Category Archives: digital distribution
It seems to me that DuckTales Remastered doesn’t even need a full review. If you have a PS3, Wii-U (which sounds appropriate, given the property) or Steam, you should have this game. If you have a 360, you should get this game when it’s released in a month. It’s one of the best short platforming games out there. Read the rest of this entry
X-Men is one of the most popular beat-em-up games to have ever existed in the arcade. It helps that the game featured one of the most well known comic book teams and was often housed in arcade cabinets allowing 6-player simultaneous gameplay, but a bad game wouldn’t have managed to muster the staying power this game had. Actually, I should say has, as the game continued on in the minds of players who encountered it in the early 90’s. When perfect translations of arcade games starting finding their way onto home consoles, X-Men was one of the ones people were most eager to see.
In revisiting it on the Playstation 3, I found myself transported back to a more simple time in video game history. While each of the six characters – Cyclops, Wolverine, Dazzler, Storm, Colossus and Nightcrawler – were individuated by design, animation and the effect of his or her power, every character played almost exactly the same way. The point of the game, for the most part, was to clear the screen of enemies and move to the right. There was a story to follow, sure, but it’s not one that needed to be followed. Save Kitty Pryde and Charles Xavier from Magneto and other characters were comically made blatantly evil. Sometimes it seems like the game lampshades just how evil it made the characters, although this is made worse by the horrible translation. Magneto spouts some very infamous lines, but none more than, “X-Men, welcome to die!”
In retrospect, that’s pretty polite. Read the rest of this entry
It appears that there is talk of changing Hulu’s current model. Instead of free-for-all streaming of content, they may be moving toward having viewers use their cable subscription credentials for authentication. In other words, Hulu will still be free if you have a cable subscription.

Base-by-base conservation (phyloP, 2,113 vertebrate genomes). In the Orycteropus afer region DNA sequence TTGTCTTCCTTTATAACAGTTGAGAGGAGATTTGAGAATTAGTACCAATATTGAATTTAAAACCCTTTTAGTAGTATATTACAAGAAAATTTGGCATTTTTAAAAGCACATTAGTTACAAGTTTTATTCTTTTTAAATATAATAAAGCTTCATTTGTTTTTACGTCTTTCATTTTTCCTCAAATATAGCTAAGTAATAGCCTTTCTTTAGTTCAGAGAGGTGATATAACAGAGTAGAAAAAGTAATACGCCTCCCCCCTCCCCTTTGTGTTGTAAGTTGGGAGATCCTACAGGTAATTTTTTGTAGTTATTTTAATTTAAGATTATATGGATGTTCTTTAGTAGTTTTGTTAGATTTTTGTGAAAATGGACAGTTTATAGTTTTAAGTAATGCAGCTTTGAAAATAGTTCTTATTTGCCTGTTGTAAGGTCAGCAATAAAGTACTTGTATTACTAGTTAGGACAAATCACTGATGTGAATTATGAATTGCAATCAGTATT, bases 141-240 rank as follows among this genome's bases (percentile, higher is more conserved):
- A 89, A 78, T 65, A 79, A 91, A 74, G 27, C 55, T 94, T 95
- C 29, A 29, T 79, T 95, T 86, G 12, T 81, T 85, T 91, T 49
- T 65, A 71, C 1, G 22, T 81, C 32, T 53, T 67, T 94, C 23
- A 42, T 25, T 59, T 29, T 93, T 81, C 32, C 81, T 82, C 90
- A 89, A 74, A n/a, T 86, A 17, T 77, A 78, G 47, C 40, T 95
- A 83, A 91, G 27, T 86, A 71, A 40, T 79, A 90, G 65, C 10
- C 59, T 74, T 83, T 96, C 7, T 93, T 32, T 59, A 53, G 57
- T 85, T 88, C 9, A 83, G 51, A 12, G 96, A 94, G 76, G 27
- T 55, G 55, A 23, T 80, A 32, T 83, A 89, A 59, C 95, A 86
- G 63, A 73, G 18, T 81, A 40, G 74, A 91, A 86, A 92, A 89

This is an obvious swipe at cord cutters, who immediately reference Hulu and Netflix when discussing how they get occasional television content. The idea is that by withholding Hulu from those who are not paying for cable, it will discourage future cord cutters and possibly persuade previous cord cutters to return to the fold. It’s not a bad plan in the long run. Without Hulu, how else are cord cutters going to watch Community? That’s what NBC Universal, owned by Comcast, is expecting. Read the rest of this entry
This is the opening salvo for which I’ve been waiting. The war on traditional media distribution has begun, and content creators finally have someone to prop up as an example of success. By the time this post is released, Louis CK has made over $500,000 on his stand up act. It must be noted that he offered it to consumers for $5 in a DRM-free digital format. He has claimed over $200,000 of that for himself. The rest goes to the website, production, etc. The whole venture was a gamble that paid off. Read the rest of this entry
It is not uncommon these days to be curious about copyright laws and how they became the creature they are today. Not a month goes by without the mention of another lawsuit about someone breaking copyright law, either by copious downloading of material on the internet or by direct reference in something recorded and published. Copyright appears to be this limiting force that somehow costs people thousands of dollars. Honestly, that is all I really knew of copyrights – aside from the obvious “I own the rights to the work, so profits for original sales should go to me.”